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Tota Roy Choudhury on ‘Darjeeling Jawmjawmat’ and being Feluda

‘The most challenging scenes were the one where I was pushed off the road into the abyss and the final scene where I solve the mystery’

Arindam Chatterjee | Published 24.06.22, 02:10 AM

Tota Roy Choudhury first got to know that he would be working in Darjeeling Jawmjawmat next when Srijit Mukherji took the team of Jawto Kando Kathmandute out to dinner at a restaurant in Thamel, Kathmandu. “We were nearly finished with Jawto Kando Kathmandute and he was happy with our work. After a bite of the tasty Cantonese roast duck, he leaned towards the trio and said, ‘Next we will have momos in Darjeeling!’ Personally I was very happy because that is one of my favourite Feluda stories,” smiles Tota. The Telegraph chat.

How did you start preparing after that?

I believe that preparation for a role should begin with the body since that is the vehicle in which the character would be traversing. I was shooting for another film where I had to put on weight and just had 18 days to lose that extra two kilos. I was so committed that I lost two-and-half kilos within that period and got to the weight that I was in during the previous seasons. I also read the story once again and went through the script, carefully highlighting portions and taking down notes in a separate notebook. I would regularly refer to that notebook during the shoot.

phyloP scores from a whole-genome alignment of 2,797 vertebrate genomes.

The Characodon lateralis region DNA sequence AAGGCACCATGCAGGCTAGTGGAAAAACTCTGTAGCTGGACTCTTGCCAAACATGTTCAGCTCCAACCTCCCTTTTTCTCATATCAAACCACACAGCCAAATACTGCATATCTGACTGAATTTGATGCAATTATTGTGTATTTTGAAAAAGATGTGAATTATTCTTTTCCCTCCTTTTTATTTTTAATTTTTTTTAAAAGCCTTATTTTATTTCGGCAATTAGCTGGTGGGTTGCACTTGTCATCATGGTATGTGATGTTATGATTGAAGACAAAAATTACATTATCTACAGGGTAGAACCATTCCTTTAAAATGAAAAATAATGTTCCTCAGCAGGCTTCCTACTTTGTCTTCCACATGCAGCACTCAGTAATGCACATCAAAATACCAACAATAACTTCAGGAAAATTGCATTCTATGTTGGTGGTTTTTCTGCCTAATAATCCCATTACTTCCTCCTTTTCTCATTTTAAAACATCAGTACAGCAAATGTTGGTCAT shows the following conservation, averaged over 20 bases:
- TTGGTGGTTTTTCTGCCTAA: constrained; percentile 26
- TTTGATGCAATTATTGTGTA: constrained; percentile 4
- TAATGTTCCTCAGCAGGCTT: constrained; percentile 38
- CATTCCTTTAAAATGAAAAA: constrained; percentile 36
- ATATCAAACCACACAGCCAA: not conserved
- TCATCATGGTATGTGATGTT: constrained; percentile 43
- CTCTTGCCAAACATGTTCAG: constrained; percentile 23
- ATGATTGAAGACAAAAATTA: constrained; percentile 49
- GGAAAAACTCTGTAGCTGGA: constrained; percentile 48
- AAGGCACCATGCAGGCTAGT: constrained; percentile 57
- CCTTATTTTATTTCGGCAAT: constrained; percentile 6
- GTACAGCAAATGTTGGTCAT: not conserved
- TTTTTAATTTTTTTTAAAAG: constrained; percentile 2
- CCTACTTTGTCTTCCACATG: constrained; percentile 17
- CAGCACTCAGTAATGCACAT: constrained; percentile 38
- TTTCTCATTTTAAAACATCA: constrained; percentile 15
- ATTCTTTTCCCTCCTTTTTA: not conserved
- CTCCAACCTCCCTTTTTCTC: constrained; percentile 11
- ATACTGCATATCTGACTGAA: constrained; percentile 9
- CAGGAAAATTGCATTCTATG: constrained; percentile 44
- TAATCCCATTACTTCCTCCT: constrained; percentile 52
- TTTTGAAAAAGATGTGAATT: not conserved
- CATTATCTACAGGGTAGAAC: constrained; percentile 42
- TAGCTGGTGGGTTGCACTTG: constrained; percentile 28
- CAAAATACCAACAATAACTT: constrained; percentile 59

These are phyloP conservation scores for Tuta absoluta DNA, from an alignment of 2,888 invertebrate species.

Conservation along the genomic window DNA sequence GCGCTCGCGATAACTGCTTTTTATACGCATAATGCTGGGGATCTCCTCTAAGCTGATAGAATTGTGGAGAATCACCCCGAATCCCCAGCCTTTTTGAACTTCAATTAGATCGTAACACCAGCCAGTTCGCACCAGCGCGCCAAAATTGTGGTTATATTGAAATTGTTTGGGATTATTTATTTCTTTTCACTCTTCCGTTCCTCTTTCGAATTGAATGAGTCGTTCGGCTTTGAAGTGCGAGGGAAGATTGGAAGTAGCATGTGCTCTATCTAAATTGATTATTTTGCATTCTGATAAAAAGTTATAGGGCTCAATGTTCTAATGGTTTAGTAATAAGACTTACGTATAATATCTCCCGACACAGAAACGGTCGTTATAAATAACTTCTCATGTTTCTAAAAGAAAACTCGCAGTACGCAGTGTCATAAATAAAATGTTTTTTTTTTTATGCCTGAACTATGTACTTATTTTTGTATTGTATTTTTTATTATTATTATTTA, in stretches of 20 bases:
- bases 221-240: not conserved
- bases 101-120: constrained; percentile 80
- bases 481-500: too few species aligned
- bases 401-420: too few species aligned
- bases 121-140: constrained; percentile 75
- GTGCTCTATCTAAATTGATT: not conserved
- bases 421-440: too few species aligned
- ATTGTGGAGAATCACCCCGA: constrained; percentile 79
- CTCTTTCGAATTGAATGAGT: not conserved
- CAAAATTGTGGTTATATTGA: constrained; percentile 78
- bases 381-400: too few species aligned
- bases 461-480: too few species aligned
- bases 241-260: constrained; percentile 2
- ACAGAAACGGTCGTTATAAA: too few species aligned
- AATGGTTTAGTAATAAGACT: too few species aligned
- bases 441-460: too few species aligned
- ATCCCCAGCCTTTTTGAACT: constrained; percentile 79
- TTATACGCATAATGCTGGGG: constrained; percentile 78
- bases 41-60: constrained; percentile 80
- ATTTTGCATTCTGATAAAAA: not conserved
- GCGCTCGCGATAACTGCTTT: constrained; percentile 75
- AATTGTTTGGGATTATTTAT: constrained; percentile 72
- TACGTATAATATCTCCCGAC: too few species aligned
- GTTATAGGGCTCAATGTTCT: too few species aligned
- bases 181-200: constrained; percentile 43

How did you get into Feluda’s headspace for Darjeeling Jawmjawmat (streaming on Hoichoi)?

To me Feluda is analytical in nature. He deals with facts and proofs. Though emotion is important to him he never allows it to come in the way of truth. He also deals with the darker nature of man and because of it he knows how diabolical the human mind can be and hence he doesn’t place his trust easily. He is also extremely disciplined, much like Ray himself.

Do you remember the first time you had read Darjeeling Jawmjawmat?

I first read it in the very year of its  publication, 1986; possibly in Sandesh magazine. Since I used to go to Darjeeling every year during the Easter vacation, I could identify the landmarks Ray had so accurately mentioned in the story.